September is here. The days are getting shorter and the temperatures are going to start decreasing (thank goodness). So it’s time to start planning for your winter lawn. First off you’re going to have to pick a target date to plant your perennial rye grass. Everything you do will be predicated on this date. Ideally, you want to pick a date when nighttime temperatures reach about 55° F and daytime temperatures are between 80-85°F. This usually occurs around the third week of October. Check our The Arizona Meteorological Network to find out historical seasonal temperatures for your area. You need to plant your rye grass at the optimal time because if you don’t and plant either too early or too late, you risk poor performance from your rye grass, costing you money and headaches as you wonder why the lawn looks so weak.
So once you’ve selected your planting date follow these steps to give you the peace of mind that your winter lawn will be healthy and strong throughout the winter months:
- 25 days before your planting date, stop applying fertilizer (especially ones high in nitrogen). We don’t want to encourage any more plant growth. Your bermuda grass should be strong and healthy from the summer growth. However, to maintain color you can still apply iron (liquid form is recommended).
- 10 days from your planting date, decrease watering. Either skip every third day of irrigation or cut each watering cycle by 2/3. If grass shows signs of heat stress, increase water.
- Again, at 10 days before planting, increase mowing height by 35% and maintain regular mowing schedule at this new height. For example, if you regularly maintain your lawn 1”, you need to raise your new mowing height to about 1 1/3″.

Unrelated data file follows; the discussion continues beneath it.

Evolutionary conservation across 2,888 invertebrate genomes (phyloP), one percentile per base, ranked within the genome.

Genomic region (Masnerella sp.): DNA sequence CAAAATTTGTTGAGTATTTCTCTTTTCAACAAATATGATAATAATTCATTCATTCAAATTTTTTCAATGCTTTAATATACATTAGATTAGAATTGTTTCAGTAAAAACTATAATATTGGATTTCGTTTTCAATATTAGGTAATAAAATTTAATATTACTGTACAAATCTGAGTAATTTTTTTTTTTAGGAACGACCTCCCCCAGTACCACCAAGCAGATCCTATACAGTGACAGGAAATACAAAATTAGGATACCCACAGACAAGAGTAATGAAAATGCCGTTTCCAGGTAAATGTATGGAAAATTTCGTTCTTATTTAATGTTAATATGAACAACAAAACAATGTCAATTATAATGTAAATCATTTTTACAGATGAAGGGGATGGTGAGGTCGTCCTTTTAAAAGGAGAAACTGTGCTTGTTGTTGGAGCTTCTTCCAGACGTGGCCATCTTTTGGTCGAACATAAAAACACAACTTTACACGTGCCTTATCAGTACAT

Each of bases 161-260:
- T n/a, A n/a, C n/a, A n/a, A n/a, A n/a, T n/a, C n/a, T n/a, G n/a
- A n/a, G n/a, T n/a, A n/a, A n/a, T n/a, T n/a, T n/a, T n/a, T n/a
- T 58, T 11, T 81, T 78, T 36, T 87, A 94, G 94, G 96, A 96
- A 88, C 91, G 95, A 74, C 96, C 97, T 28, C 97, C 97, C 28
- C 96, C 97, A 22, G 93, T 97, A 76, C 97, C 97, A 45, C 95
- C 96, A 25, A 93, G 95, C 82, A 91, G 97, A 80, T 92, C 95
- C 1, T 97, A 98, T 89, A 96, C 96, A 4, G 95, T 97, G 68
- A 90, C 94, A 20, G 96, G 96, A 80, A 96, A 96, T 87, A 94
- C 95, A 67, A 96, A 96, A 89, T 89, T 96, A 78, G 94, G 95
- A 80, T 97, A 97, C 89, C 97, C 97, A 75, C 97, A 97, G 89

- 3 days before planting, verticut your lawn by removing between 40-50% of your grass height. You may need to do this in multiple cuttings by lowering your mower height after each pass. Doing this should leave an upright shoot (stolon) with two lower leaves on it. Remove all the clippings and shut off the water.
- 1 day before planting, take a spring tine rake and lightly rake the ground to stand up the stolons and scratch up the little thatch you may have. You need the rye seed to be able to reach the soil.
- Planting Day: broadcast your rye grass at a rate of 10-15 lbs per 1000 square feet of yard. For good coverage divide your seed in two lots and apply them in perpendicular directions. After application, it’s wise to rake the ground to ensure seed to soil contact. Applying a 1/4 inch of mulch is advised to protect the new seedlings from adverse moisture and temperature conditions. Set your sprinklers to run 3-4 times a day at 10-12 minutes. Maintain this water cycle until grass has germinated and has grown to about an inch. Then you can reduce the watering to once a day. Don’t let the soil dry out. Maintain soil moisture!
- 14 days after planting, apply a starter fertilizer such as ammonium phosphate (16-20-0) at rate of 7-10 lbs per 1000 sq/ft. Don’t apply it too early because you don’t want the bermuda grass to out compete the rye. Make sure to water in the fertilizer.
Now, a word of caution, if you have just recently installed a new lawn within 100 days of your planting date, it’s advised that you don’t overseed your new lawn. You want to encourage unimpeded growth to ensure strong root (rhizome) development. You don’t want the new bermuda grass to compete for the sun light, air, water, and nutrients it needs to grow to maturity. But if you do decide to overseed, you will need to take extra care during spring transition to get rid of the rye grass and encourage strong regrowth from the bermuda grass.
Thomas Edison once said, “Good fortune is what happens when opportunity meets with planning.” You have the opportunity to achieve a beautiful winter lawn, so let your planning guide you. If you need added assistance, don’t hesitate to call our office. We have a knowledgeable staff waiting to help with your turf needs.